This is relevant because, given the state of cosmology, the multiverse is the only viable option to the idea of a designer of the universe, and there is no empirical evidence to support it. This leaves atheists at something of a crossroads: either accept the multiverse at the cost of admitting that some things can be accepted without evidence, or reject it at the cost of admitting that there is at least one large hole in one’s philosophy.

Personally, I find the former view easier to respect. There are, after all, quite a few things in life that we believe without empirical verification. Adding the multiverse to this list is an issue, but isn’t nearly so much of a sacrifice as failing to offer an alternative to theism on such a fundamental question.

This might run counter to what many assume. Certainly it runs counter to what the New Atheists seem to assume. But, in a world full of uncertainties, we need to chose the most reasonable option available. And simply claiming “I don’t like this question” isn’t an answer.

That is to say, any argument can be countered by saying “I don’t know, but I’m sure there must be some idea out there that is more reasonable than your answer”, but this is closer to an appeal to magic than logical discourse.

Refusing to answer such a basic question about the nature of reality is rather like taking the fifth amendment in court. It adds up to grounds that may incriminate one’s philosophy– that it lacks answers to the questions that theists have always claimed non-theistic views can’t answer. This doesn’t show that any particular theistic answer is correct, of course, but it does mean that the atheist’s position hasn’t even made it into the pool of live options.

But, as Rosenberg sees, none of this applies to the atheist who accepts the multiverse. I’ll have some things to say about that position in a future post.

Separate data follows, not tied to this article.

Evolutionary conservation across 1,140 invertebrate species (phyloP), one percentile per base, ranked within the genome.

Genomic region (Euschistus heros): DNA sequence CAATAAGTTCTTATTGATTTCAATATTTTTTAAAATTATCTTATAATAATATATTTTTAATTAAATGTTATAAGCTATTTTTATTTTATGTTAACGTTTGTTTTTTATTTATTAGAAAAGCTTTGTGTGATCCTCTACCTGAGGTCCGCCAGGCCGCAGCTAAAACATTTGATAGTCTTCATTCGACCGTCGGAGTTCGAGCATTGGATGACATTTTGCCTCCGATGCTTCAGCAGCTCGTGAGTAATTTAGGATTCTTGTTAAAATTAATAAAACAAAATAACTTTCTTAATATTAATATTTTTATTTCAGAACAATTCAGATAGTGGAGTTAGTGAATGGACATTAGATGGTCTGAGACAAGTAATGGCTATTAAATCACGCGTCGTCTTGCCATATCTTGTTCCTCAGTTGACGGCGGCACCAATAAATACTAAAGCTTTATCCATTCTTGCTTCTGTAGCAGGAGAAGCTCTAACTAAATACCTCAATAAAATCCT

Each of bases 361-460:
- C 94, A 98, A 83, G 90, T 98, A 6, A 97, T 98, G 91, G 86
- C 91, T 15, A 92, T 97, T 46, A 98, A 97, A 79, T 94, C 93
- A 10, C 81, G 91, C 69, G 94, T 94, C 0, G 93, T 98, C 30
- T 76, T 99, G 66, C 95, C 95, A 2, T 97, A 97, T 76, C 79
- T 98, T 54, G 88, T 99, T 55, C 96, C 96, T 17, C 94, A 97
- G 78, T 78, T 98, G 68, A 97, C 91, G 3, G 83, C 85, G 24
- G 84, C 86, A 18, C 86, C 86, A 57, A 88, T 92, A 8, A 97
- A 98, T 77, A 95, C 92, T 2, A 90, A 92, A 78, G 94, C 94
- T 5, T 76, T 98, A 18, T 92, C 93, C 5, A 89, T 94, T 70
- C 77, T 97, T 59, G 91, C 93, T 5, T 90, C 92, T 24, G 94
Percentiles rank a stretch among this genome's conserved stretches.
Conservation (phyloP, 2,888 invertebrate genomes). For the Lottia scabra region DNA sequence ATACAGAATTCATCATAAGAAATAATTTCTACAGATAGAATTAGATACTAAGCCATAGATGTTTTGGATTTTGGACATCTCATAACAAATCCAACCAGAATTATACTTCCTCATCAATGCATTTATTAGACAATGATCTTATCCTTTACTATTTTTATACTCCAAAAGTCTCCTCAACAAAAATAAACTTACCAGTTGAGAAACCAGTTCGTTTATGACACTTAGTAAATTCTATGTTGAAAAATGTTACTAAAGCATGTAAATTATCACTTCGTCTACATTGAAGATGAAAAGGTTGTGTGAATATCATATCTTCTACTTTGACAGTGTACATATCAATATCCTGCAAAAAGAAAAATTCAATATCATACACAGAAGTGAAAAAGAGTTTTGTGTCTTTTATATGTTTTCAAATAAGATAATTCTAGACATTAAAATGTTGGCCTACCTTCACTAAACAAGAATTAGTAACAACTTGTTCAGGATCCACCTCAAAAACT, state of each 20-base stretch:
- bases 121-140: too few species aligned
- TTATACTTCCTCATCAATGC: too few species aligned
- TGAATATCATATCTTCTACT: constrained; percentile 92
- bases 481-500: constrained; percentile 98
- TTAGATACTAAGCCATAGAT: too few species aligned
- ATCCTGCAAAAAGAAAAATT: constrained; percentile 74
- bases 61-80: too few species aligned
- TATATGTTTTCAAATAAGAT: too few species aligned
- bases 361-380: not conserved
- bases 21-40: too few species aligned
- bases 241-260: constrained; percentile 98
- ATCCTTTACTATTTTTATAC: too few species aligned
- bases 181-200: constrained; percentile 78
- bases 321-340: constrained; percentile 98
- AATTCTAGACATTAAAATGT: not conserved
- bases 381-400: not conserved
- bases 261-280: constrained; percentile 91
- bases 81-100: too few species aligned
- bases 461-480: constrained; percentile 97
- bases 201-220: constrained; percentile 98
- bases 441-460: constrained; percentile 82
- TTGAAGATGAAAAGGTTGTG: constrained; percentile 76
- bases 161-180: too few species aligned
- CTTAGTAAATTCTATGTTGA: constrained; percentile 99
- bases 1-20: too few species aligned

Dumping the Baggage of Logic and Science

img_trashTreasureA fairly common objection to theism is the idea that appeals to God to explain the universe actually explain nothing because (so it is claimed) God himself cannot be explained. This is the core of Richard Dawkins’ famous “Boeing 747 Gambit”, for instance.

Of course, several problems have been pointed out with this: that the concept of God is far better understood by theologians and philosophers than this, and that constantly demanding an explanation of the explanation is not a valid argument, among others.

But atheist Alex Rosenberg inadvertently gives us an even more fundamental reason why modern atheists are in no position to make such complaints. From his view as an atheist:

Why is there something rather than nothing? Physics, especially quantum physics, shows that the correct answer to this question is: No reason, no reason at all. (“The Atheist’s Guide to Reality”, p. 38)

For modern atheists, the universe (or multiverse) is simply a “brute fact”. That is, it is something that just exists, which has no apparent explanation. Surely, this is an appeal to magic in all but name. Proponents of it certainly should stop throwing rhetorical bricks.

Nor does trying to appeal to authority help. Rosenberg would have us believe that he wasn’t led into this corner by his atheism, but by science. Of course, this is contradicted by the actual facts.

Quantum mechanics has not remotely shown that anything (let alone everything) comes into existence for “no reason at all”. And this is only one more example of the New Atheists being more in love with science fiction and bad science documentaries than actual science.

I’ve often been frustrated with the New Atheists that, in the name of science, so many of them have been willing to jettison the fields of Sociology and Anthropology in order to cling to the (false) idea that religion causes great evil in people. But I now think it is time to add Quantum Physics to the list of sciences they reject.

That is to say that Rosenberg, like the other New Atheists, is completely willing to horribly distort the findings of Quantum Physics if it will serve their purposes. Every time a field of study opposes their platform, they have no scruples about doubling down and denying or distorting the facts.

One begins to wonder, then, what will be left of science once the New Atheists are done with it.